He didn't get it. He didn't understand how unbearable I found it to be me. Years later I would be diagnosed with mental health issues and nobody was less surprised than I.
Looking back on old school reports, there's a consistency to the comments that lends weight to what I'm saying. They speak of me constantly trying to be the centre of attention, of how I might do better at a certain subject if I wasn't so focused on trying to make the other kids laugh. And then we have this nugget of wisdom from Mr McWatt: 'Stefan is essentially a show-off'. God, he was a prick. I'd love to meet him now and show him just how successful someone can be from showing off.
The first decisive change I made to escape myself was a physical one. In my early twenties, I started growing my hair. I'd been hanging out at rock clubs (again, tagging along with a friend and his paramour) and I fancied being one of the 'hairy people'. I got my ear pierced, bought myself a pair of cowboy boots...it seemed like a good idea at the time.
Oh, and I got myself a girlfriend. Huzzah! Stefan lassos the moon!
By changing the way I looked, I changed the way I felt. And I found that I liked this new me, this hairy invention. And other people liked me, too. They liked me enough to want to hang out with me. Suddenly, I was part of a social circle, a scene.
I would disappear for days on end, leaving the house on a Thursday night and not returning until the following Tuesday. My mum was beside herself. She thought I was on drugs - I wasn't; that wouldn't happen for a few more years.
The final transformative act would take place in 1994 (it was a very good year). Interviewing the band Mixie's Men for a local newspaper, I gave them a taste of my Billy Connolly impression. This time, though, I wasn't looking for acceptance. Nor was I trying to be someone else as a result of self-loathing. This was me making a decisive effort to get to where I wanted to be, to get to the place I felt I should be: the stage.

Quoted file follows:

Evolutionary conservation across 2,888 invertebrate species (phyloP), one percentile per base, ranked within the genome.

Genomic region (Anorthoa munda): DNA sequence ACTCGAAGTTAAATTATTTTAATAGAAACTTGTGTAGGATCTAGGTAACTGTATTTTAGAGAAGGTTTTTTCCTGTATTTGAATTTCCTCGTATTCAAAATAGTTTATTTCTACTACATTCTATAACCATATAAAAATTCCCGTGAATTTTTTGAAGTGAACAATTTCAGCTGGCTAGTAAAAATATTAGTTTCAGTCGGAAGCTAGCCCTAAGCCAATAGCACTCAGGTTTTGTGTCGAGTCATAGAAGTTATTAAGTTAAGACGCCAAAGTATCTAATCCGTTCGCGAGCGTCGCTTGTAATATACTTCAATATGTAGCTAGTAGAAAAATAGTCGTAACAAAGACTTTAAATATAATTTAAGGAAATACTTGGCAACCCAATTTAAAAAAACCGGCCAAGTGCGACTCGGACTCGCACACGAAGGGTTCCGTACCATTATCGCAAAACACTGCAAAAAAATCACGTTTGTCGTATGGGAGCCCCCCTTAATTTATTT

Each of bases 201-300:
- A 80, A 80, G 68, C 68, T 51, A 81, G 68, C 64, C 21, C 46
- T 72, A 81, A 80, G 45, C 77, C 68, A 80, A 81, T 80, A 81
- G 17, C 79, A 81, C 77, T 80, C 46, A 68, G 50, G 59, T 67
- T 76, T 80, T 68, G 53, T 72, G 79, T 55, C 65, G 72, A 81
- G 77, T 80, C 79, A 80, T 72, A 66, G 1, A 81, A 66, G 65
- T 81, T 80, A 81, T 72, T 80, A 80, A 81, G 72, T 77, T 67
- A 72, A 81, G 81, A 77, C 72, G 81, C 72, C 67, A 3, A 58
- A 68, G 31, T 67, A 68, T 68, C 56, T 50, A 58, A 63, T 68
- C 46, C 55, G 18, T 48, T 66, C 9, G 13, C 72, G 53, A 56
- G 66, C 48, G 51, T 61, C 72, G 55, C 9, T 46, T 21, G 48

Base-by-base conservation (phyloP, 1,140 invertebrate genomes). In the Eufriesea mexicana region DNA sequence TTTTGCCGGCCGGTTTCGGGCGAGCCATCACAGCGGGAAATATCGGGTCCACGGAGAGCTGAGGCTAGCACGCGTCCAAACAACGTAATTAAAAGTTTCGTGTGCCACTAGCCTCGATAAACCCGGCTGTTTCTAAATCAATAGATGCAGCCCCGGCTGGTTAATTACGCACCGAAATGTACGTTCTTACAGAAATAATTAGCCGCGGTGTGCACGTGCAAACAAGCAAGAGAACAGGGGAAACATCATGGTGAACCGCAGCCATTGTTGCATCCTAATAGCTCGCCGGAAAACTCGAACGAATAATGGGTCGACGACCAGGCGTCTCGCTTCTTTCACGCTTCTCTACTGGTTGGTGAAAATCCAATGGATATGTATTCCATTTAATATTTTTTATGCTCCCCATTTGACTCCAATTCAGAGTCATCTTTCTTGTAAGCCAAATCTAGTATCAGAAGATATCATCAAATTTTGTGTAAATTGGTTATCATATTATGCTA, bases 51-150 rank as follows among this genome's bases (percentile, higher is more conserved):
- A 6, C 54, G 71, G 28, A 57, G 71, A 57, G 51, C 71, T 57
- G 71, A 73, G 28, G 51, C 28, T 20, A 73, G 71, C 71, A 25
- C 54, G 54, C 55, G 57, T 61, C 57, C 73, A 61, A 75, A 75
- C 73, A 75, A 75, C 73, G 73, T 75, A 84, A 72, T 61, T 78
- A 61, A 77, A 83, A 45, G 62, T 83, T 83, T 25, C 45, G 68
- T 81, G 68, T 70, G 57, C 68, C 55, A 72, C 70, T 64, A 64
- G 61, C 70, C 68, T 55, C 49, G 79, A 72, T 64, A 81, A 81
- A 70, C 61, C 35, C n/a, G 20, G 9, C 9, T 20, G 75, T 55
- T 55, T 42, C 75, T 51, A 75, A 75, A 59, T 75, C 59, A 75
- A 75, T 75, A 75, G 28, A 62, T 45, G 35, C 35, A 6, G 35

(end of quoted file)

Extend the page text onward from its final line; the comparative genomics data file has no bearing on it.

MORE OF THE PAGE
I'd never known what it was like to perform legitimately, to be on a platform that demanded people pay attention to what I was doing. I had never been in a school nativity or appeared in an end-of-term showcase. Talent shows and school plays seemed to be for other kids, not me.
Never having been picked for anything, the only way I was going to get on the stage was by putting myself on there through my own efforts. And so it was, one afternoon in 1994, over a few pints in the Argyle pub, Birkenhead, that I made my big pitch for stardom.
The following Saturday, I was on stage as the support act for Mixie's Men performing as a Billy Connolly tribute act. The next three years was a heady mix of gigs, booze, drugs and yet more girlfriends.
It was fucking great!
Well, that was over twenty years ago and I've been several other people since then, re-evaluating and re-inventing along the way. Twelve years ago, already happily married and a proud father of two, I became a professional singer. Haven't touched comedy in a long time. Not a drop, sir.
So why now? I wish I knew.